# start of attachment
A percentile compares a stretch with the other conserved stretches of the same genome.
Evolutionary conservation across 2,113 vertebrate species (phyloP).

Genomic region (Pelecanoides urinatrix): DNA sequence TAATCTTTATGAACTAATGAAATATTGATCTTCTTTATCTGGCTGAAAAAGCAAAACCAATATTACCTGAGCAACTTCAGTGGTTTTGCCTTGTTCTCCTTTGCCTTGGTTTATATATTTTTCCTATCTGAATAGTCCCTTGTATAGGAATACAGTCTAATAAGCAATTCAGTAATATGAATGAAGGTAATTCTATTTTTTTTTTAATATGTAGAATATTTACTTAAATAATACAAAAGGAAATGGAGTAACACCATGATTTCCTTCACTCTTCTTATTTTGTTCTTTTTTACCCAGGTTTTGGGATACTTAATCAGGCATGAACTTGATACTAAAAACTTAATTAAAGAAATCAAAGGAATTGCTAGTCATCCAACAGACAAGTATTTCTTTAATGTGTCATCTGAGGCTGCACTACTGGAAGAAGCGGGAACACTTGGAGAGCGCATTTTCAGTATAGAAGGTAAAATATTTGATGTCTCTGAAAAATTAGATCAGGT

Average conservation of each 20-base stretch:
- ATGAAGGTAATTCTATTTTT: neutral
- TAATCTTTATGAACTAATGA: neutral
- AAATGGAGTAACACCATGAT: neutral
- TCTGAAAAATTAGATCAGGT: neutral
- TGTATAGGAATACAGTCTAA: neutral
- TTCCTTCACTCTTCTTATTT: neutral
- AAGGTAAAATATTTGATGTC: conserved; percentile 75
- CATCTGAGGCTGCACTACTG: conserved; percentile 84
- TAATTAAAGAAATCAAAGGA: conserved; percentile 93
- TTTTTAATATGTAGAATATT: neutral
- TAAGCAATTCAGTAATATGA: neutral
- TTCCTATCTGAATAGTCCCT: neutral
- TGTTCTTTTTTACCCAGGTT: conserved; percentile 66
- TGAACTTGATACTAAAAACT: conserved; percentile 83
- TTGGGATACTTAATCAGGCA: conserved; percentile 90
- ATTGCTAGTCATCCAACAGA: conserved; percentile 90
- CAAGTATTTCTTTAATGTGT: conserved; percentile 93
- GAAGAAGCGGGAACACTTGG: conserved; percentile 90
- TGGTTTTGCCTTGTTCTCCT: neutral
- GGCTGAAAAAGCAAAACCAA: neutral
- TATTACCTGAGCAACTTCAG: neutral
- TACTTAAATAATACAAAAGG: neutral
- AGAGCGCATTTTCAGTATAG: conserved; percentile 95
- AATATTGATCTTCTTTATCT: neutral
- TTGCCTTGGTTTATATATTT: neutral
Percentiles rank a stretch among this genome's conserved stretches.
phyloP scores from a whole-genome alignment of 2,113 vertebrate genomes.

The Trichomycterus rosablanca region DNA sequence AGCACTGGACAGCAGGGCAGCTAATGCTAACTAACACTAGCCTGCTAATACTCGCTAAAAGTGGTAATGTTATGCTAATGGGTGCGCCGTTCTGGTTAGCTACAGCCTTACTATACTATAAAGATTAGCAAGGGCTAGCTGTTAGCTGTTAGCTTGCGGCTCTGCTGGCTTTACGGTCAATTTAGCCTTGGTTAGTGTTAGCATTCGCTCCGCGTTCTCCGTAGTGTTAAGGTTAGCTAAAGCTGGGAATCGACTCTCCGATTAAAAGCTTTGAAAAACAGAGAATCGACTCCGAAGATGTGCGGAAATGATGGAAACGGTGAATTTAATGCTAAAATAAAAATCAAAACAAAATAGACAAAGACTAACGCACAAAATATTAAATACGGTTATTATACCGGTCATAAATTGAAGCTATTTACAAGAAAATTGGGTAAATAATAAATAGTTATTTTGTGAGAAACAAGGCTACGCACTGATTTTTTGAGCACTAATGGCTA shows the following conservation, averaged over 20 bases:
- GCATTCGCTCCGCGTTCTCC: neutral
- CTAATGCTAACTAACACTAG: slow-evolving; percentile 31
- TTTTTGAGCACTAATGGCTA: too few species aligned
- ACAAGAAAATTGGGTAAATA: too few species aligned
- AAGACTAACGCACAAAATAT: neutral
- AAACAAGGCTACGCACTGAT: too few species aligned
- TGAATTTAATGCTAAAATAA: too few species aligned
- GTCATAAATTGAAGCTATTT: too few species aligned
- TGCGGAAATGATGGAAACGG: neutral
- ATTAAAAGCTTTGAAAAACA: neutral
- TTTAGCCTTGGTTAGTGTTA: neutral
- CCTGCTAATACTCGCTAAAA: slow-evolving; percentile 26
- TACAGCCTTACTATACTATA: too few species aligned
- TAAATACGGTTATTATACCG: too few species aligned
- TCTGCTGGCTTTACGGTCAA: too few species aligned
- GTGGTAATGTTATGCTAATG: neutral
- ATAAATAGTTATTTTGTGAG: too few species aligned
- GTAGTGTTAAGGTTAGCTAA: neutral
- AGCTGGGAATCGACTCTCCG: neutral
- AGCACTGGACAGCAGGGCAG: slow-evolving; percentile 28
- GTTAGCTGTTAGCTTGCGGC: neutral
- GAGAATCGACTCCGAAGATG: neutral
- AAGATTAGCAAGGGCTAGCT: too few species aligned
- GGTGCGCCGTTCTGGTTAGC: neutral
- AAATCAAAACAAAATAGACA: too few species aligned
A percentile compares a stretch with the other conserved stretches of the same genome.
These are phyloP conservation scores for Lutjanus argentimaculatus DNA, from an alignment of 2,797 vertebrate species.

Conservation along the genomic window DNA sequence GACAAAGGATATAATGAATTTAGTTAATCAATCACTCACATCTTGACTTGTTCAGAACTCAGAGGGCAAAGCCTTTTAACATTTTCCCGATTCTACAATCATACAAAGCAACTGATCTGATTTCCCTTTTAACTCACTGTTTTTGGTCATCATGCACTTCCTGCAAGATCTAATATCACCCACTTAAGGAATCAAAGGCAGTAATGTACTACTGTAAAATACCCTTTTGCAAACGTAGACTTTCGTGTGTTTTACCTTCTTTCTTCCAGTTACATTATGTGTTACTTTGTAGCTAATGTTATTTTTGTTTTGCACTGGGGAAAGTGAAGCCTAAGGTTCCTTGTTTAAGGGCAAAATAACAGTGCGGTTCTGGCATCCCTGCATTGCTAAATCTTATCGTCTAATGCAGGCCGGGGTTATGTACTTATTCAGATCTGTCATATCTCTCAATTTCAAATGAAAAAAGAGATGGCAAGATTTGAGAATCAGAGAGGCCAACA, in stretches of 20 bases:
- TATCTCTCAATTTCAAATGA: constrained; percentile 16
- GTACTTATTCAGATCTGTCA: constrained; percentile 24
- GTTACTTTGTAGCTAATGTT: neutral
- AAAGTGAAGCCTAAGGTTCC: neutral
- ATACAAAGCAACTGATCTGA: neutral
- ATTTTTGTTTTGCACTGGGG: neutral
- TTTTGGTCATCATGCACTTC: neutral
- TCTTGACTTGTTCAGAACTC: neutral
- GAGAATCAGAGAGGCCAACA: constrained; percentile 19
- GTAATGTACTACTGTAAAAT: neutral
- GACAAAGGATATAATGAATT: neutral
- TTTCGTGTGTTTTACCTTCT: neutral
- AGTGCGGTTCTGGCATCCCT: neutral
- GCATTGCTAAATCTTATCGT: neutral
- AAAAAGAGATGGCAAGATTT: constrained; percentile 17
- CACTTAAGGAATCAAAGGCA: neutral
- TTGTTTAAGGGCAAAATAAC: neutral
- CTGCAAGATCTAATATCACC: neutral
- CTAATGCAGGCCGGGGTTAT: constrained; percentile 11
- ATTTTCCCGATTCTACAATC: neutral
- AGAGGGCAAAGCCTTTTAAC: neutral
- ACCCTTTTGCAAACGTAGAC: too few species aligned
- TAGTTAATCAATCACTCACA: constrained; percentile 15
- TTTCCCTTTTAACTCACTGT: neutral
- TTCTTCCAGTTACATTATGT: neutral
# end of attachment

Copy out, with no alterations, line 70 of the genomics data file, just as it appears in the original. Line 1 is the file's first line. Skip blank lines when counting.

- GTAATGTACTACTGTAAAAT: neutral